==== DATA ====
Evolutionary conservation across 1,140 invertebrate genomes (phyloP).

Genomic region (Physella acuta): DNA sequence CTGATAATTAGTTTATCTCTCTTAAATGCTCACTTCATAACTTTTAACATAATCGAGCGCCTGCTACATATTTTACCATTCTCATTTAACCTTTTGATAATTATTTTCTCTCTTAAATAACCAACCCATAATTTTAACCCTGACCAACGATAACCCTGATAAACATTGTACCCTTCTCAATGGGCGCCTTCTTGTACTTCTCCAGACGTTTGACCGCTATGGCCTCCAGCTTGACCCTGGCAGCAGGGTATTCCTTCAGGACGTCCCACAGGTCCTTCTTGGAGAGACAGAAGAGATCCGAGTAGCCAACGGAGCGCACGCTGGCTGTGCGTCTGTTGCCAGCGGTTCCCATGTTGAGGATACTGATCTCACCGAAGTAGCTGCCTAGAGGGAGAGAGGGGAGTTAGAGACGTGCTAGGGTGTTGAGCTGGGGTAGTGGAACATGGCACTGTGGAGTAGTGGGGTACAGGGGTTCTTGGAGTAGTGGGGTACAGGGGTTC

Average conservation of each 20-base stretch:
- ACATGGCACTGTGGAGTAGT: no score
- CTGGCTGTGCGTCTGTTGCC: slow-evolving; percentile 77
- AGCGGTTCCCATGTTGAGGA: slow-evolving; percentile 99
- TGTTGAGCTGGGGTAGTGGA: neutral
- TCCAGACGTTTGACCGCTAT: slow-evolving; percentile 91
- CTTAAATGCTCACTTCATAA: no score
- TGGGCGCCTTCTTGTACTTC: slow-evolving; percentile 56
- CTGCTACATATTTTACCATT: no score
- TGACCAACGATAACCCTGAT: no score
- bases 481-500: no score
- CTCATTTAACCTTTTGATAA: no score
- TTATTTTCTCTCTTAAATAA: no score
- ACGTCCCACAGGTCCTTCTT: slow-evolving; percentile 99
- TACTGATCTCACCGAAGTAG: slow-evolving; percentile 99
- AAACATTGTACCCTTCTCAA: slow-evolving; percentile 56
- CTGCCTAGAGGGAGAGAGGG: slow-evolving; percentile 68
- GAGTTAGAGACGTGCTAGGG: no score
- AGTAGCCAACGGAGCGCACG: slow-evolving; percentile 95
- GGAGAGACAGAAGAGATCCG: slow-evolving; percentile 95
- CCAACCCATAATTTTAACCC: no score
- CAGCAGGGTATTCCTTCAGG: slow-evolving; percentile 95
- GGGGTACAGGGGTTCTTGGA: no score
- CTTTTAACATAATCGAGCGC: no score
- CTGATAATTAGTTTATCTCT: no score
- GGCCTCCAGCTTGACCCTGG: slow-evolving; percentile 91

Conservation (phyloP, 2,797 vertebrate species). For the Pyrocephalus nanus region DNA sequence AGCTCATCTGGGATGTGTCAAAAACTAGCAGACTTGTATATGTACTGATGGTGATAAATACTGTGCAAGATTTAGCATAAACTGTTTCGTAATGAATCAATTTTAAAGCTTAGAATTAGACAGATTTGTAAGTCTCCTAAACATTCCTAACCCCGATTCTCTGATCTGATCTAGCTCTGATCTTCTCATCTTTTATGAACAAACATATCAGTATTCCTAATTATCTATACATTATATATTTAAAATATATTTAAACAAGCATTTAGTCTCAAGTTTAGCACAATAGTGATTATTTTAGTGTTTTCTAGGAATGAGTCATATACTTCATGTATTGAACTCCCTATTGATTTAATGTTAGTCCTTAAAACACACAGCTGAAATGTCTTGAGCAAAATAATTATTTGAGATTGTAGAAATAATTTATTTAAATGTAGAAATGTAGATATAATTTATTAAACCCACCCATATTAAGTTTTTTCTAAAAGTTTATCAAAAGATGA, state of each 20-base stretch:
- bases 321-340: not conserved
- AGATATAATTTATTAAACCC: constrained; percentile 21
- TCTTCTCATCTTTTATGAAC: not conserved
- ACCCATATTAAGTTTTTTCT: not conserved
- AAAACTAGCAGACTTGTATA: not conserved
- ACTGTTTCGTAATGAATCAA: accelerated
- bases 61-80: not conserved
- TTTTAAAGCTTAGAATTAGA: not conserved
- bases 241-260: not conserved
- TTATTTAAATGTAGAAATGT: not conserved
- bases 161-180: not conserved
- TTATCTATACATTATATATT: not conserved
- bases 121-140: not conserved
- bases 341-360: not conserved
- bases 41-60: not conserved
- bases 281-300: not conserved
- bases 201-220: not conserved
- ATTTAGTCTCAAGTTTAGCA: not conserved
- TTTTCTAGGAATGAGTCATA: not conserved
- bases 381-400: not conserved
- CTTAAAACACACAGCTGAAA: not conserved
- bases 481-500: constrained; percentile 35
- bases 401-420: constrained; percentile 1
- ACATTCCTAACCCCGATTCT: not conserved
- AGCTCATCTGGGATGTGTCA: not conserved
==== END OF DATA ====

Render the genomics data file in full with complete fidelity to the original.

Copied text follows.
Evolutionary conservation across 1,140 invertebrate genomes (phyloP).

Genomic region (Physella acuta): DNA sequence CTGATAATTAGTTTATCTCTCTTAAATGCTCACTTCATAACTTTTAACATAATCGAGCGCCTGCTACATATTTTACCATTCTCATTTAACCTTTTGATAATTATTTTCTCTCTTAAATAACCAACCCATAATTTTAACCCTGACCAACGATAACCCTGATAAACATTGTACCCTTCTCAATGGGCGCCTTCTTGTACTTCTCCAGACGTTTGACCGCTATGGCCTCCAGCTTGACCCTGGCAGCAGGGTATTCCTTCAGGACGTCCCACAGGTCCTTCTTGGAGAGACAGAAGAGATCCGAGTAGCCAACGGAGCGCACGCTGGCTGTGCGTCTGTTGCCAGCGGTTCCCATGTTGAGGATACTGATCTCACCGAAGTAGCTGCCTAGAGGGAGAGAGGGGAGTTAGAGACGTGCTAGGGTGTTGAGCTGGGGTAGTGGAACATGGCACTGTGGAGTAGTGGGGTACAGGGGTTCTTGGAGTAGTGGGGTACAGGGGTTC

Average conservation of each 20-base stretch:
- ACATGGCACTGTGGAGTAGT: no score
- CTGGCTGTGCGTCTGTTGCC: slow-evolving; percentile 77
- AGCGGTTCCCATGTTGAGGA: slow-evolving; percentile 99
- TGTTGAGCTGGGGTAGTGGA: neutral
- TCCAGACGTTTGACCGCTAT: slow-evolving; percentile 91
- CTTAAATGCTCACTTCATAA: no score
- TGGGCGCCTTCTTGTACTTC: slow-evolving; percentile 56
- CTGCTACATATTTTACCATT: no score
- TGACCAACGATAACCCTGAT: no score
- bases 481-500: no score
- CTCATTTAACCTTTTGATAA: no score
- TTATTTTCTCTCTTAAATAA: no score
- ACGTCCCACAGGTCCTTCTT: slow-evolving; percentile 99
- TACTGATCTCACCGAAGTAG: slow-evolving; percentile 99
- AAACATTGTACCCTTCTCAA: slow-evolving; percentile 56
- CTGCCTAGAGGGAGAGAGGG: slow-evolving; percentile 68
- GAGTTAGAGACGTGCTAGGG: no score
- AGTAGCCAACGGAGCGCACG: slow-evolving; percentile 95
- GGAGAGACAGAAGAGATCCG: slow-evolving; percentile 95
- CCAACCCATAATTTTAACCC: no score
- CAGCAGGGTATTCCTTCAGG: slow-evolving; percentile 95
- GGGGTACAGGGGTTCTTGGA: no score
- CTTTTAACATAATCGAGCGC: no score
- CTGATAATTAGTTTATCTCT: no score
- GGCCTCCAGCTTGACCCTGG: slow-evolving; percentile 91

Conservation (phyloP, 2,797 vertebrate species). For the Pyrocephalus nanus region DNA sequence AGCTCATCTGGGATGTGTCAAAAACTAGCAGACTTGTATATGTACTGATGGTGATAAATACTGTGCAAGATTTAGCATAAACTGTTTCGTAATGAATCAATTTTAAAGCTTAGAATTAGACAGATTTGTAAGTCTCCTAAACATTCCTAACCCCGATTCTCTGATCTGATCTAGCTCTGATCTTCTCATCTTTTATGAACAAACATATCAGTATTCCTAATTATCTATACATTATATATTTAAAATATATTTAAACAAGCATTTAGTCTCAAGTTTAGCACAATAGTGATTATTTTAGTGTTTTCTAGGAATGAGTCATATACTTCATGTATTGAACTCCCTATTGATTTAATGTTAGTCCTTAAAACACACAGCTGAAATGTCTTGAGCAAAATAATTATTTGAGATTGTAGAAATAATTTATTTAAATGTAGAAATGTAGATATAATTTATTAAACCCACCCATATTAAGTTTTTTCTAAAAGTTTATCAAAAGATGA, state of each 20-base stretch:
- bases 321-340: not conserved
- AGATATAATTTATTAAACCC: constrained; percentile 21
- TCTTCTCATCTTTTATGAAC: not conserved
- ACCCATATTAAGTTTTTTCT: not conserved
- AAAACTAGCAGACTTGTATA: not conserved
- ACTGTTTCGTAATGAATCAA: accelerated
- bases 61-80: not conserved
- TTTTAAAGCTTAGAATTAGA: not conserved
- bases 241-260: not conserved
- TTATTTAAATGTAGAAATGT: not conserved
- bases 161-180: not conserved
- TTATCTATACATTATATATT: not conserved
- bases 121-140: not conserved
- bases 341-360: not conserved
- bases 41-60: not conserved
- bases 281-300: not conserved
- bases 201-220: not conserved
- ATTTAGTCTCAAGTTTAGCA: not conserved
- TTTTCTAGGAATGAGTCATA: not conserved
- bases 381-400: not conserved
- CTTAAAACACACAGCTGAAA: not conserved
- bases 481-500: constrained; percentile 35
- bases 401-420: constrained; percentile 1
- ACATTCCTAACCCCGATTCT: not conserved
- AGCTCATCTGGGATGTGTCA: not conserved